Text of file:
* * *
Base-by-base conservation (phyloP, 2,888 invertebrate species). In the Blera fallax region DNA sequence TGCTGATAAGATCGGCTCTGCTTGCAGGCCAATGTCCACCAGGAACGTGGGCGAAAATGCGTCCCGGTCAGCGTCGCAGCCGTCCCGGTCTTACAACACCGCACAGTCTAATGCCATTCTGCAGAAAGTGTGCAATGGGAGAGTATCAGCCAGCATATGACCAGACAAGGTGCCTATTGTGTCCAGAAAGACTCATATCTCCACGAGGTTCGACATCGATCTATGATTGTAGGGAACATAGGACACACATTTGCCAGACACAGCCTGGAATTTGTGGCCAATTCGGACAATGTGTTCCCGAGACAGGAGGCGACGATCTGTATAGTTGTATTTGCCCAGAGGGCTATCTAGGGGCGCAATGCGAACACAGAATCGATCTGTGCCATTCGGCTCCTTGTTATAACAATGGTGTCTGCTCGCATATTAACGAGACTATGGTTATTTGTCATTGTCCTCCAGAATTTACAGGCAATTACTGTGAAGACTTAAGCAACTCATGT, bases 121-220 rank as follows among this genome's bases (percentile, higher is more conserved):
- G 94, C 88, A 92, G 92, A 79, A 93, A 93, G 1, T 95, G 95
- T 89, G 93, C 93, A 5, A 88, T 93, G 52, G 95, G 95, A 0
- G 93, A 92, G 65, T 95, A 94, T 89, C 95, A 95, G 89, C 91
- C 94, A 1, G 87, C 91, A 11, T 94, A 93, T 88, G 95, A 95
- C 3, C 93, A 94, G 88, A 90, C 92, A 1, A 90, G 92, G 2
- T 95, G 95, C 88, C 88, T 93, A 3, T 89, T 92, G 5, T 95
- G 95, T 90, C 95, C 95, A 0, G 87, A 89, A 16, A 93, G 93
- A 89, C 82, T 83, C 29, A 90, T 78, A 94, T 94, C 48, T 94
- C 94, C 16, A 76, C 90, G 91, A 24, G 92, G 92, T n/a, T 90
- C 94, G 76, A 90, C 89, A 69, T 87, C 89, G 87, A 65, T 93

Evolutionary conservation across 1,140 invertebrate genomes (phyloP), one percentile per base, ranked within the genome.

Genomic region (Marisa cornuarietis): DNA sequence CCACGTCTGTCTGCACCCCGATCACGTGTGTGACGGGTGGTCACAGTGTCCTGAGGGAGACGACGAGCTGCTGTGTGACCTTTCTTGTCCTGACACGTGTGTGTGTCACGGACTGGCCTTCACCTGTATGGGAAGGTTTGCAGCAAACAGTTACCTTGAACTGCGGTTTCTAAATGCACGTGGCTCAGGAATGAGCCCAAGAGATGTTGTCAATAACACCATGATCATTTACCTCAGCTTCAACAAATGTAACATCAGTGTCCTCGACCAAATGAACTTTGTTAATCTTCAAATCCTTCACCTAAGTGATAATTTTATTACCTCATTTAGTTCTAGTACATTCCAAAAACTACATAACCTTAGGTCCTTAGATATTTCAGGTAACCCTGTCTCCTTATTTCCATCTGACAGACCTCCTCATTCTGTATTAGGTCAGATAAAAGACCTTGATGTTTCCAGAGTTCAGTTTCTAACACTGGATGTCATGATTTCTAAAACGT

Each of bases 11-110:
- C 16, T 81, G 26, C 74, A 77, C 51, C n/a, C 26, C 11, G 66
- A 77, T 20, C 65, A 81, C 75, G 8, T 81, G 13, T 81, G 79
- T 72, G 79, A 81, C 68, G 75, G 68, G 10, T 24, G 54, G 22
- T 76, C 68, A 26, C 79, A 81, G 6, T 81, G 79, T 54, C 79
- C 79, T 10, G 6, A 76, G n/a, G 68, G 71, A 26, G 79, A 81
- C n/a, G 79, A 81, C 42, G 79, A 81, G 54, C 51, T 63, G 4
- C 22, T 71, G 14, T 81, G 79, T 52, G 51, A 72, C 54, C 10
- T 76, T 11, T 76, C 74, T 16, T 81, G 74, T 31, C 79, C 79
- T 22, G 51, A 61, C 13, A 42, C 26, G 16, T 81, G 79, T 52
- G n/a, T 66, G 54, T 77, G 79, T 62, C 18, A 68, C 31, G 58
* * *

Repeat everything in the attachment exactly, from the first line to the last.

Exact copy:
Base-by-base conservation (phyloP, 2,888 invertebrate species). In the Blera fallax region DNA sequence TGCTGATAAGATCGGCTCTGCTTGCAGGCCAATGTCCACCAGGAACGTGGGCGAAAATGCGTCCCGGTCAGCGTCGCAGCCGTCCCGGTCTTACAACACCGCACAGTCTAATGCCATTCTGCAGAAAGTGTGCAATGGGAGAGTATCAGCCAGCATATGACCAGACAAGGTGCCTATTGTGTCCAGAAAGACTCATATCTCCACGAGGTTCGACATCGATCTATGATTGTAGGGAACATAGGACACACATTTGCCAGACACAGCCTGGAATTTGTGGCCAATTCGGACAATGTGTTCCCGAGACAGGAGGCGACGATCTGTATAGTTGTATTTGCCCAGAGGGCTATCTAGGGGCGCAATGCGAACACAGAATCGATCTGTGCCATTCGGCTCCTTGTTATAACAATGGTGTCTGCTCGCATATTAACGAGACTATGGTTATTTGTCATTGTCCTCCAGAATTTACAGGCAATTACTGTGAAGACTTAAGCAACTCATGT, bases 121-220 rank as follows among this genome's bases (percentile, higher is more conserved):
- G 94, C 88, A 92, G 92, A 79, A 93, A 93, G 1, T 95, G 95
- T 89, G 93, C 93, A 5, A 88, T 93, G 52, G 95, G 95, A 0
- G 93, A 92, G 65, T 95, A 94, T 89, C 95, A 95, G 89, C 91
- C 94, A 1, G 87, C 91, A 11, T 94, A 93, T 88, G 95, A 95
- C 3, C 93, A 94, G 88, A 90, C 92, A 1, A 90, G 92, G 2
- T 95, G 95, C 88, C 88, T 93, A 3, T 89, T 92, G 5, T 95
- G 95, T 90, C 95, C 95, A 0, G 87, A 89, A 16, A 93, G 93
- A 89, C 82, T 83, C 29, A 90, T 78, A 94, T 94, C 48, T 94
- C 94, C 16, A 76, C 90, G 91, A 24, G 92, G 92, T n/a, T 90
- C 94, G 76, A 90, C 89, A 69, T 87, C 89, G 87, A 65, T 93

Evolutionary conservation across 1,140 invertebrate genomes (phyloP), one percentile per base, ranked within the genome.

Genomic region (Marisa cornuarietis): DNA sequence CCACGTCTGTCTGCACCCCGATCACGTGTGTGACGGGTGGTCACAGTGTCCTGAGGGAGACGACGAGCTGCTGTGTGACCTTTCTTGTCCTGACACGTGTGTGTGTCACGGACTGGCCTTCACCTGTATGGGAAGGTTTGCAGCAAACAGTTACCTTGAACTGCGGTTTCTAAATGCACGTGGCTCAGGAATGAGCCCAAGAGATGTTGTCAATAACACCATGATCATTTACCTCAGCTTCAACAAATGTAACATCAGTGTCCTCGACCAAATGAACTTTGTTAATCTTCAAATCCTTCACCTAAGTGATAATTTTATTACCTCATTTAGTTCTAGTACATTCCAAAAACTACATAACCTTAGGTCCTTAGATATTTCAGGTAACCCTGTCTCCTTATTTCCATCTGACAGACCTCCTCATTCTGTATTAGGTCAGATAAAAGACCTTGATGTTTCCAGAGTTCAGTTTCTAACACTGGATGTCATGATTTCTAAAACGT

Each of bases 11-110:
- C 16, T 81, G 26, C 74, A 77, C 51, C n/a, C 26, C 11, G 66
- A 77, T 20, C 65, A 81, C 75, G 8, T 81, G 13, T 81, G 79
- T 72, G 79, A 81, C 68, G 75, G 68, G 10, T 24, G 54, G 22
- T 76, C 68, A 26, C 79, A 81, G 6, T 81, G 79, T 54, C 79
- C 79, T 10, G 6, A 76, G n/a, G 68, G 71, A 26, G 79, A 81
- C n/a, G 79, A 81, C 42, G 79, A 81, G 54, C 51, T 63, G 4
- C 22, T 71, G 14, T 81, G 79, T 52, G 51, A 72, C 54, C 10
- T 76, T 11, T 76, C 74, T 16, T 81, G 74, T 31, C 79, C 79
- T 22, G 51, A 61, C 13, A 42, C 26, G 16, T 81, G 79, T 52
- G n/a, T 66, G 54, T 77, G 79, T 62, C 18, A 68, C 31, G 58